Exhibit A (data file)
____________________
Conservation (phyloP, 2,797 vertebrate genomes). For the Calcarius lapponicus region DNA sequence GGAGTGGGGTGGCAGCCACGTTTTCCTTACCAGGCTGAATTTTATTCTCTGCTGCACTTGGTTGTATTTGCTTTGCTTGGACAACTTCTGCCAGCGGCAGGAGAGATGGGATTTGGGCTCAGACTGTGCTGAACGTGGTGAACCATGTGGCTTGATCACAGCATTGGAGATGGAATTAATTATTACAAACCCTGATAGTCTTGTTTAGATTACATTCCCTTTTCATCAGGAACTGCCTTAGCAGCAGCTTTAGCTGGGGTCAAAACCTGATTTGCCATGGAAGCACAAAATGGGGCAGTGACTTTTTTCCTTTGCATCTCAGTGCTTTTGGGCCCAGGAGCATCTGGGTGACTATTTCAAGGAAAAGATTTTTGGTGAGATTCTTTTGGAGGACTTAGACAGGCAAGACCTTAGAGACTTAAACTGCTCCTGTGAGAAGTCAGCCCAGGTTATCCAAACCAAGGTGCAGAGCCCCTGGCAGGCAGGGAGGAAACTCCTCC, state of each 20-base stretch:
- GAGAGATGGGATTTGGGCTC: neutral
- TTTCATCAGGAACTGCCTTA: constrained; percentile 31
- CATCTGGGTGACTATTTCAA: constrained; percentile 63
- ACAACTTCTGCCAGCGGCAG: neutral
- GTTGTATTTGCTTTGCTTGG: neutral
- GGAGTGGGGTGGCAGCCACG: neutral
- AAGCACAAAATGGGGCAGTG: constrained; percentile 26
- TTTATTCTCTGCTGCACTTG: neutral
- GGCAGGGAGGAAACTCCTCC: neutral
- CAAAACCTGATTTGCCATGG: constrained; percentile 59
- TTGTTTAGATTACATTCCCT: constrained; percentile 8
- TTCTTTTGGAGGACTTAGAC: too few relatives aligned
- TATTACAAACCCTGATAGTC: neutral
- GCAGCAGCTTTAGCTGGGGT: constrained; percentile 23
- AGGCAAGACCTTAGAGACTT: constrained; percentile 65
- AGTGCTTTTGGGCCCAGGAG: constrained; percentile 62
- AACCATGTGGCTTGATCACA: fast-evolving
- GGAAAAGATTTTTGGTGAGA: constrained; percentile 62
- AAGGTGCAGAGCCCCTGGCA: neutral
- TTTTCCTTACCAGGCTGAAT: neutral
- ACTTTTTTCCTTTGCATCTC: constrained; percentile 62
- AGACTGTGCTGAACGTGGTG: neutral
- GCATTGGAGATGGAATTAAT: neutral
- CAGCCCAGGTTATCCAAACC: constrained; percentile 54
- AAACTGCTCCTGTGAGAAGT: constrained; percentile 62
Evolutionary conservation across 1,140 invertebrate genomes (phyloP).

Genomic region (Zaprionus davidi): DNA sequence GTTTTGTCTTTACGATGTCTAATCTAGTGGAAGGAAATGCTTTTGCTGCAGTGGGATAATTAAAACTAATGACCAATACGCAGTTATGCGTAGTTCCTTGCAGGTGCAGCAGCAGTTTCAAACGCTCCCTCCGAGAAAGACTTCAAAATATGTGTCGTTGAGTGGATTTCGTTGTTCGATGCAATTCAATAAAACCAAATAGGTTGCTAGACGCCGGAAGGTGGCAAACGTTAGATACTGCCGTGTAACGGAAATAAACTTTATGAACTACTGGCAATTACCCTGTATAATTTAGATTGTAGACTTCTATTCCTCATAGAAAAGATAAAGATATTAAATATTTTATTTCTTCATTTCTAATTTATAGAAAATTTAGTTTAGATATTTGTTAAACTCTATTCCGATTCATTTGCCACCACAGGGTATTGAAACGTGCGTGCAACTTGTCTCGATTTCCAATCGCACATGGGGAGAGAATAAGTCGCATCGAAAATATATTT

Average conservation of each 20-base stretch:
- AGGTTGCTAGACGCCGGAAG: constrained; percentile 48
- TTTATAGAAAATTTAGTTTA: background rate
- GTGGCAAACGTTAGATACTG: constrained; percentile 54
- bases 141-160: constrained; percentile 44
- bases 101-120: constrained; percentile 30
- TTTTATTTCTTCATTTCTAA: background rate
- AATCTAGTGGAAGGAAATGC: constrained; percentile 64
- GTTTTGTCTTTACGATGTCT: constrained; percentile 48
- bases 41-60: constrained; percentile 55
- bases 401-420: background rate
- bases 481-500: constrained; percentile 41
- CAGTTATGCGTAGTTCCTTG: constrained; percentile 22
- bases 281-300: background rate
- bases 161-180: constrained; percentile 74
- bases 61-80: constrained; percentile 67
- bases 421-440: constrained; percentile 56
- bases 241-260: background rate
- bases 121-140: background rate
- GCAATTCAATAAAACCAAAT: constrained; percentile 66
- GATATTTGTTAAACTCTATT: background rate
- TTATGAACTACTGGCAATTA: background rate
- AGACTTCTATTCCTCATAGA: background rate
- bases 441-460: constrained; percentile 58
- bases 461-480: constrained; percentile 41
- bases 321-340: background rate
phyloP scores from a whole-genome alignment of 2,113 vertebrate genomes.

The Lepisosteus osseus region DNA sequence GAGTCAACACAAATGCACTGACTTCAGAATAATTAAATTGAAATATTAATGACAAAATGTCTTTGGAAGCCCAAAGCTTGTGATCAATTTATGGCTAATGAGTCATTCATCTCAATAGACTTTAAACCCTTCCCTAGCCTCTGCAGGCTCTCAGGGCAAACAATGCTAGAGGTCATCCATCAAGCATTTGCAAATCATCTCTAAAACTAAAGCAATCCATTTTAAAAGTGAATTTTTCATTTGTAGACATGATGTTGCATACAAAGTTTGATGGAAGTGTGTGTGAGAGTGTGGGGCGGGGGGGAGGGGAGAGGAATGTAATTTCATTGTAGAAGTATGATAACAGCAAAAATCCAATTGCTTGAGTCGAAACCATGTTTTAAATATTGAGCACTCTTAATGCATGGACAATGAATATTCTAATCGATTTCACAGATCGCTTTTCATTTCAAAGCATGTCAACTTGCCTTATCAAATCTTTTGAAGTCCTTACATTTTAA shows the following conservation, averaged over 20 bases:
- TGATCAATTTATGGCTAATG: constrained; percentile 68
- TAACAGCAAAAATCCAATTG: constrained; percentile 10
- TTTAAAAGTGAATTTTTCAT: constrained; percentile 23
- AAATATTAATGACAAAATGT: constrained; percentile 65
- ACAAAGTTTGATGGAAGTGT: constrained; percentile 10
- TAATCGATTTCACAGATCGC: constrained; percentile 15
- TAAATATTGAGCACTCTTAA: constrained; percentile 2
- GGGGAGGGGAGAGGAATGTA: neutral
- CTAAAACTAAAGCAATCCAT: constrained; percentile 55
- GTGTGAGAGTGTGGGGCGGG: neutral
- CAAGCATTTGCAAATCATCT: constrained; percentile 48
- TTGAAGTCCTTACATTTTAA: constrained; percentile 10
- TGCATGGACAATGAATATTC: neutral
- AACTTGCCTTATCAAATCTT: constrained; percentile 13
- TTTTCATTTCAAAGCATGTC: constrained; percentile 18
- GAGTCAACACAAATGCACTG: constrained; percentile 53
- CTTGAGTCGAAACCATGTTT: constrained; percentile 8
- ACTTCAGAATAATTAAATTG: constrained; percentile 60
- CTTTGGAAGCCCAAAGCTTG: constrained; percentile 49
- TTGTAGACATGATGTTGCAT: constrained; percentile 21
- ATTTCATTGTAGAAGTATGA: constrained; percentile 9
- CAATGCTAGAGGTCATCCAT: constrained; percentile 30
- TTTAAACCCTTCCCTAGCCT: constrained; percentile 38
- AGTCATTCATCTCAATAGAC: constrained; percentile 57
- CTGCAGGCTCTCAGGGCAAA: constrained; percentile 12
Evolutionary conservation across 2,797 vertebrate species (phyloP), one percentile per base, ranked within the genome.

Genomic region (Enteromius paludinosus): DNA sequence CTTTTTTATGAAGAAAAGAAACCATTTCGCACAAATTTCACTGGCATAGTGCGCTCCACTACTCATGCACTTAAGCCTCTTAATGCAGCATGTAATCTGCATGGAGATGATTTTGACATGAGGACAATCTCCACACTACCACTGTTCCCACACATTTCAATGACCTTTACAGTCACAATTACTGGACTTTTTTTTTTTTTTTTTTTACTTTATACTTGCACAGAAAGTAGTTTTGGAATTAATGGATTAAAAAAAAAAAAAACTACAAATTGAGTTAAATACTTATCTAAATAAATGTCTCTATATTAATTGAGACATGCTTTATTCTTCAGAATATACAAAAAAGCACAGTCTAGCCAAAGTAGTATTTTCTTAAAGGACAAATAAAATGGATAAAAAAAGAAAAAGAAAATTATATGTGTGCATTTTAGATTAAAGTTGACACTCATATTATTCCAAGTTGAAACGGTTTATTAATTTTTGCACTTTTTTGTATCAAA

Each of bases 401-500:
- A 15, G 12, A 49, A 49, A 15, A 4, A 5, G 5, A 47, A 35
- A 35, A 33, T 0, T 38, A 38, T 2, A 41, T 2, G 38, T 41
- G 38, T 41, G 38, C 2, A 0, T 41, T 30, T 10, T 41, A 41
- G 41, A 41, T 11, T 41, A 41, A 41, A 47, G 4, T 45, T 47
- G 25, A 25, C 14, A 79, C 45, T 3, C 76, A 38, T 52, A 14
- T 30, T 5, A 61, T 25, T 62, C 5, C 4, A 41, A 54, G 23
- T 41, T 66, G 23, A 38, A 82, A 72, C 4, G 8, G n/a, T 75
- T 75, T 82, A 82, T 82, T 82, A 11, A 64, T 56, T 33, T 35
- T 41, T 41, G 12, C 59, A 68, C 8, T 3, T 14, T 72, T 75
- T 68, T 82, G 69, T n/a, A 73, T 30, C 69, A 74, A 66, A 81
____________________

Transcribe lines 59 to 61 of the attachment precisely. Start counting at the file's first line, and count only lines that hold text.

- TTTAAAAGTGAATTTTTCAT: constrained; percentile 23
- AAATATTAATGACAAAATGT: constrained; percentile 65
- ACAAAGTTTGATGGAAGTGT: constrained; percentile 10